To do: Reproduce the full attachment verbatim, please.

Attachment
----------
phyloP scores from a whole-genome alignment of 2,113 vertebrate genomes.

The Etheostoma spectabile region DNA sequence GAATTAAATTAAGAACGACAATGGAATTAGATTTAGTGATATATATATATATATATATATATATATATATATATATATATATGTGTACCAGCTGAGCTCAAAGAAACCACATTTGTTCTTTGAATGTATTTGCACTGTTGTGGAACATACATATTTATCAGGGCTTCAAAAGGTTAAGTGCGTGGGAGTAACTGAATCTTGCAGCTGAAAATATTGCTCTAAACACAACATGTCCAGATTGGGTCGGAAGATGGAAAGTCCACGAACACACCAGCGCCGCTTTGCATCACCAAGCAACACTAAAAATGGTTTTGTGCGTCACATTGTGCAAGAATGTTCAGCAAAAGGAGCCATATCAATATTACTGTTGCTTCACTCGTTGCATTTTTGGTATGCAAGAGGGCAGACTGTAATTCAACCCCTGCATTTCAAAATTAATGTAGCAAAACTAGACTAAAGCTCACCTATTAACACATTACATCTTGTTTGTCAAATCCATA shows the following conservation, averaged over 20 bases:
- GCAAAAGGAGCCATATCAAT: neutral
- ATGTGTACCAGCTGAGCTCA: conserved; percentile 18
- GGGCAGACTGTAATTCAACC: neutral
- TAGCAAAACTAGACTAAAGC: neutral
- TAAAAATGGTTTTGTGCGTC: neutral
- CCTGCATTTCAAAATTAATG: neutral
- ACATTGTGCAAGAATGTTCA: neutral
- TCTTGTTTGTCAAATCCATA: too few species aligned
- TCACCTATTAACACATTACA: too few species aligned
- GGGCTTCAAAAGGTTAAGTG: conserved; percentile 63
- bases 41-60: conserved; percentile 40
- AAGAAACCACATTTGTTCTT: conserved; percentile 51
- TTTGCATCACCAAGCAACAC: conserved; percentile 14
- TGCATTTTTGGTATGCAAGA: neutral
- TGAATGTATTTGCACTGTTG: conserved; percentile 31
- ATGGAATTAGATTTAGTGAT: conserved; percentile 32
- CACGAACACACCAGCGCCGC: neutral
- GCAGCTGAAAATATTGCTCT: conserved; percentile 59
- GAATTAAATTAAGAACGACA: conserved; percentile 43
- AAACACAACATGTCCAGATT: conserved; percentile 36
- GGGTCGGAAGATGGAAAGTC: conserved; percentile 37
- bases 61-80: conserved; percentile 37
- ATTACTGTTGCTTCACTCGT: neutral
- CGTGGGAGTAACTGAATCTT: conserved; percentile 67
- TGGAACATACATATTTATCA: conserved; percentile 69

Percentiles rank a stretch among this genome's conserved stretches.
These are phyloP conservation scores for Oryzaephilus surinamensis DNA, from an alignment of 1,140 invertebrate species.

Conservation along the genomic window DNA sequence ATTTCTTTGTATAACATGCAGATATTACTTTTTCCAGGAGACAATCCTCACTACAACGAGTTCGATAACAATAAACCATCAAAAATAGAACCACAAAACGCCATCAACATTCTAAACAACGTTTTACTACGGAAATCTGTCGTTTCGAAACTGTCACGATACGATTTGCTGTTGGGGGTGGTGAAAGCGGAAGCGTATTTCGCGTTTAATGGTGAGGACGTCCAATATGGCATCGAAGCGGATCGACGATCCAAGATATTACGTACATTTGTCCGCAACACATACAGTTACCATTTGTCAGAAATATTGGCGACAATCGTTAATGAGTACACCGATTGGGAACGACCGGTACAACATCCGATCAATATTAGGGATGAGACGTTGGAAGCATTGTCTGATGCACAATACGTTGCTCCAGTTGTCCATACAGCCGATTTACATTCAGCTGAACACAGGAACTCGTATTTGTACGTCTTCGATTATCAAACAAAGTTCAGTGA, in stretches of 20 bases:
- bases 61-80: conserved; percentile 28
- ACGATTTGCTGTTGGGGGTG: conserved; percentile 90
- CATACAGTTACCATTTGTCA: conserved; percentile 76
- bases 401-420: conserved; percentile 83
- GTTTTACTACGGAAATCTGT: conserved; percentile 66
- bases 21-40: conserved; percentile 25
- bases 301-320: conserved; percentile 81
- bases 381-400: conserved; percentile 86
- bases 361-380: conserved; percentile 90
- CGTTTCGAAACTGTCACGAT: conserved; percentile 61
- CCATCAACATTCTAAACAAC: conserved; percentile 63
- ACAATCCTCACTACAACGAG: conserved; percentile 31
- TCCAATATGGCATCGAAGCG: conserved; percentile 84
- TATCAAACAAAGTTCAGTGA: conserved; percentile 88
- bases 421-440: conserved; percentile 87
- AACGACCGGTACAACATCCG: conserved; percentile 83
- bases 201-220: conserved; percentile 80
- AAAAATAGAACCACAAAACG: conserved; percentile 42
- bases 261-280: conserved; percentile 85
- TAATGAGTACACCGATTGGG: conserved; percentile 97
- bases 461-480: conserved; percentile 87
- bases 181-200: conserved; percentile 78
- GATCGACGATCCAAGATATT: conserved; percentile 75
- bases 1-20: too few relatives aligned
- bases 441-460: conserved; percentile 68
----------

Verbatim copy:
phyloP scores from a whole-genome alignment of 2,113 vertebrate genomes.

The Etheostoma spectabile region DNA sequence GAATTAAATTAAGAACGACAATGGAATTAGATTTAGTGATATATATATATATATATATATATATATATATATATATATATATGTGTACCAGCTGAGCTCAAAGAAACCACATTTGTTCTTTGAATGTATTTGCACTGTTGTGGAACATACATATTTATCAGGGCTTCAAAAGGTTAAGTGCGTGGGAGTAACTGAATCTTGCAGCTGAAAATATTGCTCTAAACACAACATGTCCAGATTGGGTCGGAAGATGGAAAGTCCACGAACACACCAGCGCCGCTTTGCATCACCAAGCAACACTAAAAATGGTTTTGTGCGTCACATTGTGCAAGAATGTTCAGCAAAAGGAGCCATATCAATATTACTGTTGCTTCACTCGTTGCATTTTTGGTATGCAAGAGGGCAGACTGTAATTCAACCCCTGCATTTCAAAATTAATGTAGCAAAACTAGACTAAAGCTCACCTATTAACACATTACATCTTGTTTGTCAAATCCATA shows the following conservation, averaged over 20 bases:
- GCAAAAGGAGCCATATCAAT: neutral
- ATGTGTACCAGCTGAGCTCA: conserved; percentile 18
- GGGCAGACTGTAATTCAACC: neutral
- TAGCAAAACTAGACTAAAGC: neutral
- TAAAAATGGTTTTGTGCGTC: neutral
- CCTGCATTTCAAAATTAATG: neutral
- ACATTGTGCAAGAATGTTCA: neutral
- TCTTGTTTGTCAAATCCATA: too few species aligned
- TCACCTATTAACACATTACA: too few species aligned
- GGGCTTCAAAAGGTTAAGTG: conserved; percentile 63
- bases 41-60: conserved; percentile 40
- AAGAAACCACATTTGTTCTT: conserved; percentile 51
- TTTGCATCACCAAGCAACAC: conserved; percentile 14
- TGCATTTTTGGTATGCAAGA: neutral
- TGAATGTATTTGCACTGTTG: conserved; percentile 31
- ATGGAATTAGATTTAGTGAT: conserved; percentile 32
- CACGAACACACCAGCGCCGC: neutral
- GCAGCTGAAAATATTGCTCT: conserved; percentile 59
- GAATTAAATTAAGAACGACA: conserved; percentile 43
- AAACACAACATGTCCAGATT: conserved; percentile 36
- GGGTCGGAAGATGGAAAGTC: conserved; percentile 37
- bases 61-80: conserved; percentile 37
- ATTACTGTTGCTTCACTCGT: neutral
- CGTGGGAGTAACTGAATCTT: conserved; percentile 67
- TGGAACATACATATTTATCA: conserved; percentile 69

Percentiles rank a stretch among this genome's conserved stretches.
These are phyloP conservation scores for Oryzaephilus surinamensis DNA, from an alignment of 1,140 invertebrate species.

Conservation along the genomic window DNA sequence ATTTCTTTGTATAACATGCAGATATTACTTTTTCCAGGAGACAATCCTCACTACAACGAGTTCGATAACAATAAACCATCAAAAATAGAACCACAAAACGCCATCAACATTCTAAACAACGTTTTACTACGGAAATCTGTCGTTTCGAAACTGTCACGATACGATTTGCTGTTGGGGGTGGTGAAAGCGGAAGCGTATTTCGCGTTTAATGGTGAGGACGTCCAATATGGCATCGAAGCGGATCGACGATCCAAGATATTACGTACATTTGTCCGCAACACATACAGTTACCATTTGTCAGAAATATTGGCGACAATCGTTAATGAGTACACCGATTGGGAACGACCGGTACAACATCCGATCAATATTAGGGATGAGACGTTGGAAGCATTGTCTGATGCACAATACGTTGCTCCAGTTGTCCATACAGCCGATTTACATTCAGCTGAACACAGGAACTCGTATTTGTACGTCTTCGATTATCAAACAAAGTTCAGTGA, in stretches of 20 bases:
- bases 61-80: conserved; percentile 28
- ACGATTTGCTGTTGGGGGTG: conserved; percentile 90
- CATACAGTTACCATTTGTCA: conserved; percentile 76
- bases 401-420: conserved; percentile 83
- GTTTTACTACGGAAATCTGT: conserved; percentile 66
- bases 21-40: conserved; percentile 25
- bases 301-320: conserved; percentile 81
- bases 381-400: conserved; percentile 86
- bases 361-380: conserved; percentile 90
- CGTTTCGAAACTGTCACGAT: conserved; percentile 61
- CCATCAACATTCTAAACAAC: conserved; percentile 63
- ACAATCCTCACTACAACGAG: conserved; percentile 31
- TCCAATATGGCATCGAAGCG: conserved; percentile 84
- TATCAAACAAAGTTCAGTGA: conserved; percentile 88
- bases 421-440: conserved; percentile 87
- AACGACCGGTACAACATCCG: conserved; percentile 83
- bases 201-220: conserved; percentile 80
- AAAAATAGAACCACAAAACG: conserved; percentile 42
- bases 261-280: conserved; percentile 85
- TAATGAGTACACCGATTGGG: conserved; percentile 97
- bases 461-480: conserved; percentile 87
- bases 181-200: conserved; percentile 78
- GATCGACGATCCAAGATATT: conserved; percentile 75
- bases 1-20: too few relatives aligned
- bases 441-460: conserved; percentile 68